Driving the next generation of innovation and game-changing products is a critical to maintaining manufacturers’ in the U.S. mantle of leadership. Manufacturing today is sleek, advanced, and technological. The ability to stay ahead of the competition and innovating at every turn will define the future of manufacturing and it’s great to see GlobalFoundries, like many others, is taking pro-active steps to ensure future growth. Manufacturing is making a comeback and we can’t wait to see what’s around the corner.

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Tax Extenders are a Must-Do Item This Year, and the Sooner the Better

NAM continues to urge Congress to act on tax extenders as soon as possible as a bridge of certainty until comprehensive tax reform can be enacted.

The NAM is leading meetings with members of the House and Senate to call on Congress to act immediately when they return for the Lame Duck session to enact a package of over 50 expired and expiring tax provisions, typically called “tax extenders”. Several expired tax provisions are integral for manufacturers to innovate, grow, and compete in the global marketplace. These provisions include the R&D tax credit, enhanced Section 179 expensing, bonus depreciation, the “look-through” rule for controlled foreign corporations (CFCs), and deferral for active financing income. In the coming weeks, the NAM will outline in a series of Shopfloor Blog posts exactly how important these provisions are to the U.S. economy.

Manufacturers are not alone in calling upon Congress to act to restore the expired tax provisions immediately. Recently, IRS Commissioner John Koskinen wrote in a letter to Senate Finance Committee Chairman Ron Wyden (D-WY) that Congress should act on tax extenders no later than November to avoid disruptions and delays to the 2015 tax filing season. In the letter, Koskinen points out that the uncertainty in whether and when Congress may reinstate the expired tax provisions could delay the 2015 filing season and “delay the processing of tax refunds for millions of taxpayers.” The Commissioner also warned that waiting until 2015 to extend the provisions would be even more problematic.

NAM members echo these concerns, and want Congress to know that a failure to enact a retroactive extension of the tax extenders by the end of the year equates to a tax increase on U.S. manufacturers.

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Monday Economic Report – October 20, 2014

Here is the summary for this week’s Monday Economic Report:

Global financial markets were highly volatile last week, with investors concerned about slower growth in Europe and an Ebola outbreak in the United States, among other factors. Indeed, industrial production in the Eurozone fell 1.8 percent in August, and activity was down largely across-the-board, most notably in Germany (down 4.3 percent), the Eurozone’s largest economy. Sluggish income and labor market growth in Europe has also pushed inflationary pressures lower, with year-over-year pricing changes of just 0.3 percent in September. Despite such worries, equity markets began to rebound on Friday, with the Dow Jones Industrial Average (DJIA) closing at 16380.41. Nonetheless, the DJIA remains 5.2 percent below its all-time high of 17279.74 on September 19.

Still, the U.S. economy has shown signs of resilience. Despite a softer August, manufacturing production increased 0.5 percent in September. Over the past 12 months, output in the sector has risen 3.7 percent. While this was slower than its July year-over-year pace, it reflects a nice improvement from the more sluggish 1.5 percent rate in January.

Moreover, surveys from the Manufacturers Alliance for Productivity and Innovation (MAPI) and the New York and Philadelphia Federal Reserve Banks observed expanding activity levels in their latest reports. Each measure eased somewhat in October, but they were expansionary nonetheless. The weakest of these reports was the Empire State Manufacturing Survey, which observed a slight contraction in new orders. Yet, even there, respondents remained mostly optimistic about demand and output over the next six months. Along those lines, MAPI has a generally upbeat outlook, predicting that manufacturing production will increase by 3.4 percent in 2014 and 4.0 percent in 2015.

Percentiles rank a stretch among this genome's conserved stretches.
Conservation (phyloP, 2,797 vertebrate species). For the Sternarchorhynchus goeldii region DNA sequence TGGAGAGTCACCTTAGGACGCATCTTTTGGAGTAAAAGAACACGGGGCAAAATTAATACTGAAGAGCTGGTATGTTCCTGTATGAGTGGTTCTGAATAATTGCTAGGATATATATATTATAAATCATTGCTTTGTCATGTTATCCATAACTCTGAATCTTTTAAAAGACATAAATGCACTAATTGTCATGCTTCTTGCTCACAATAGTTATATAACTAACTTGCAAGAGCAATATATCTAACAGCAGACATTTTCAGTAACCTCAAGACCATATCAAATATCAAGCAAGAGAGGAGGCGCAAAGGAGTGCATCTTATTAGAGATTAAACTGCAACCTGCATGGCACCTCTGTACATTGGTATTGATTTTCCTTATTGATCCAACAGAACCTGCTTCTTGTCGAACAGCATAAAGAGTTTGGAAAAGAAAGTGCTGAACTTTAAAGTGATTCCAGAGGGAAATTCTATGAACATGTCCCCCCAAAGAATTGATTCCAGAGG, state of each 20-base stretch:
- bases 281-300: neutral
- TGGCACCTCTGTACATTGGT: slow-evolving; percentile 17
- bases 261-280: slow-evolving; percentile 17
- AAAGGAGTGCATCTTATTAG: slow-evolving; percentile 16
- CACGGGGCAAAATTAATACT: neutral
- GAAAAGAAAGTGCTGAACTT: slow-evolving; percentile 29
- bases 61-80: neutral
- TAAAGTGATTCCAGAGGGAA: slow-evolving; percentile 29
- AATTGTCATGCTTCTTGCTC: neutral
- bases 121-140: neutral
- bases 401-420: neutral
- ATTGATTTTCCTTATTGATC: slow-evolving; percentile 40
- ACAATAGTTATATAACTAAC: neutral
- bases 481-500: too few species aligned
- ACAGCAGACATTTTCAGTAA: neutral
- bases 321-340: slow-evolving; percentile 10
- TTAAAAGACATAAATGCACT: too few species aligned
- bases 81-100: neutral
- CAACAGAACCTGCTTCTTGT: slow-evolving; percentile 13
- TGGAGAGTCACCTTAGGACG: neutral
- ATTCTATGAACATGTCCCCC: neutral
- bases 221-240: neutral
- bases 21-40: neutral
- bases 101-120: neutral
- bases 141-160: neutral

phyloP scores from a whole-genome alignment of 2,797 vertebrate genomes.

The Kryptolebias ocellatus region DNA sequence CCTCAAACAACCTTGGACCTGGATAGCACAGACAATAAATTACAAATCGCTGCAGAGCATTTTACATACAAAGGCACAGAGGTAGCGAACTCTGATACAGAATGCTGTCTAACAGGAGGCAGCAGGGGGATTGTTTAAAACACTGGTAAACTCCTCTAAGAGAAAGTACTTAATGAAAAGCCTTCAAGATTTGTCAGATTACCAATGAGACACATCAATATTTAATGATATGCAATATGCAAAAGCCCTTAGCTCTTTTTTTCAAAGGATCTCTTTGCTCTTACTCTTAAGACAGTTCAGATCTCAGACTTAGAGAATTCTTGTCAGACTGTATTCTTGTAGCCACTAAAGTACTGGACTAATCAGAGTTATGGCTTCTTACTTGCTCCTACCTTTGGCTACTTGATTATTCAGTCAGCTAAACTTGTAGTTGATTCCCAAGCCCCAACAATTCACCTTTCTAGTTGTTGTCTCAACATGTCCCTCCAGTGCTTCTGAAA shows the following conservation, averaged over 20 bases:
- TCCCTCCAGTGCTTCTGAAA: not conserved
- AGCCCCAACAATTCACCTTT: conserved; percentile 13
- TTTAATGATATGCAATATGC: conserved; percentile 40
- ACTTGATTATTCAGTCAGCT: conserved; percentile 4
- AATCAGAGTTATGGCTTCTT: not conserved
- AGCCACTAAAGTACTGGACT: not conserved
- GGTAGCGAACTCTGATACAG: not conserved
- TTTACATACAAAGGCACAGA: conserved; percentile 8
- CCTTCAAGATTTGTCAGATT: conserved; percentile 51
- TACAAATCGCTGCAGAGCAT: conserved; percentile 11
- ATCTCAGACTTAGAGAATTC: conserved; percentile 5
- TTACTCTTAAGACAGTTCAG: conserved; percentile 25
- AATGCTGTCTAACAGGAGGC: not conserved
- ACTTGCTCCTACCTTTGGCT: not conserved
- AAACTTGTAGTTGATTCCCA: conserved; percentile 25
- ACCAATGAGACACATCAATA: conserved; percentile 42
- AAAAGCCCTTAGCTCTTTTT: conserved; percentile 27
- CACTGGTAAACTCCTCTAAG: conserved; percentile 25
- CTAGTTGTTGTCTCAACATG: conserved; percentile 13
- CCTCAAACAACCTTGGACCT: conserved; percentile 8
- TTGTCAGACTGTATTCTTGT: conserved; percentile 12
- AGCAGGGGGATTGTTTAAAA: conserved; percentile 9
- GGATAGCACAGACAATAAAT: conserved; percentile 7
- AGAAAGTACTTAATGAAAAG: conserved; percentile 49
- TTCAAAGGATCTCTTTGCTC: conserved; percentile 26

Housing starts exceeded 1 million again, increasing from an annualized 957,000 units in August to 1,017,000 in September. This continues a slow-but-steady trend upward, with an average of 978,111 so far in 2014 relative to an average of 930,000 for all of 2013. Still, there was relatively weak housing activity throughout much of the second half of last year and the first half of this year, and the latest data suggest that the sector has begun to stabilize somewhat. I continue to predict housing starts solidly in the 1.1 million unit range by the beginning of 2015. Homebuilder confidence has also reflected a positive outlook despite slipping a bit in October. Lower mortgage rates might spur more residential construction activity. According to Freddie Mac, average 30-year fixed mortgage rates fell to 3.97 percent this past week, their lowest level since June 2013.

Meanwhile, there was mixed news on the consumer front. On the positive side, consumer confidence reached a pre-recessionary high, according to the University of Michigan and Thomson Reuters. This is a sign that improvements in the economy and lower gasoline prices have helped to lift Americans’ spirits. Yet, there are also lingering worries about income and labor market growth, and consumers remain somewhat cautious overall. Retail spending declined 0.3 percent in September, suggesting softness as we begin autumn. At the same time, year-over-year growth in retail sales was up 4.3 percent, a fairly decent rate, and the holiday season retail outlook looks pretty strong. We hope we will see better consumer spending data in the coming months.

This week, we will get additional insights regarding the health of the global economy. Markit will release Flash Purchasing Managers’ Index (PMI) data for China, Japan, the Eurozone and the United States. The European data are expected to show continued weakness, but we will be watching for signs of progress in the Chinese manufacturing sector, which has decelerated in recent months. The Kansas City Federal Reserve Bank will also unveil its latest manufacturing survey, and it is expected to show continued expansion in its district. Beyond these surveys, we will learn about growth in consumer prices, and if they are similar to the producer price index data released last week, they will reflect easing in both food and energy costs. Other highlights this week include reports on existing and new home sales, leading indicators and state employment.

Chad Moutray is the chief economist, National Association of Manufacturers. 

DJIA - oct2014